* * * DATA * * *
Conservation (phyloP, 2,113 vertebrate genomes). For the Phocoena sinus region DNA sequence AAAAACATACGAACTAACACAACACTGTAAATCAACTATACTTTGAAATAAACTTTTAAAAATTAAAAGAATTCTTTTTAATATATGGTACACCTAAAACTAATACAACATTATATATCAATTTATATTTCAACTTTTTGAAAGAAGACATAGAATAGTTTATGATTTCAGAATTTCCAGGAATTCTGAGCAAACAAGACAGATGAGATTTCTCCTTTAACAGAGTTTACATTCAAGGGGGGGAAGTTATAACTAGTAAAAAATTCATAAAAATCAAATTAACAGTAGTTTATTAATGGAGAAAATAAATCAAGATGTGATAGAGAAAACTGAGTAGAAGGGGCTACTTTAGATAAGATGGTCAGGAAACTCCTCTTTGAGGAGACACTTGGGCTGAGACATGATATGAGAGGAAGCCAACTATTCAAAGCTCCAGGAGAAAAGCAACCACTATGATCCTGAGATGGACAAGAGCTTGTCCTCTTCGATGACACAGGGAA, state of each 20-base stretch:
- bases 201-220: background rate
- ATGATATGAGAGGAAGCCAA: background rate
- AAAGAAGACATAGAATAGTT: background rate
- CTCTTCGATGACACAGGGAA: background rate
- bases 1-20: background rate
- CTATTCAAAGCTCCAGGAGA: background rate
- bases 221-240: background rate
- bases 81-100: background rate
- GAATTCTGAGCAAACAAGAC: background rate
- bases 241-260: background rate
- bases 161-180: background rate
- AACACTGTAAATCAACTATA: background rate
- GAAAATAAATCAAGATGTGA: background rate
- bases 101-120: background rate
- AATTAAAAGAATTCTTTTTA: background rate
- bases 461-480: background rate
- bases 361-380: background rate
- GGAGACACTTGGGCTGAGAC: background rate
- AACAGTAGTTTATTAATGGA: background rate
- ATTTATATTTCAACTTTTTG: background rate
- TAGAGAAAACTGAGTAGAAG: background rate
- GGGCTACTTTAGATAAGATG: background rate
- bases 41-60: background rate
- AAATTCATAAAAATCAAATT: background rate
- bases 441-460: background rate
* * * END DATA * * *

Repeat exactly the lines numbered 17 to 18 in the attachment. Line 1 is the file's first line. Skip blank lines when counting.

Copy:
- bases 461-480: background rate
- bases 361-380: background rate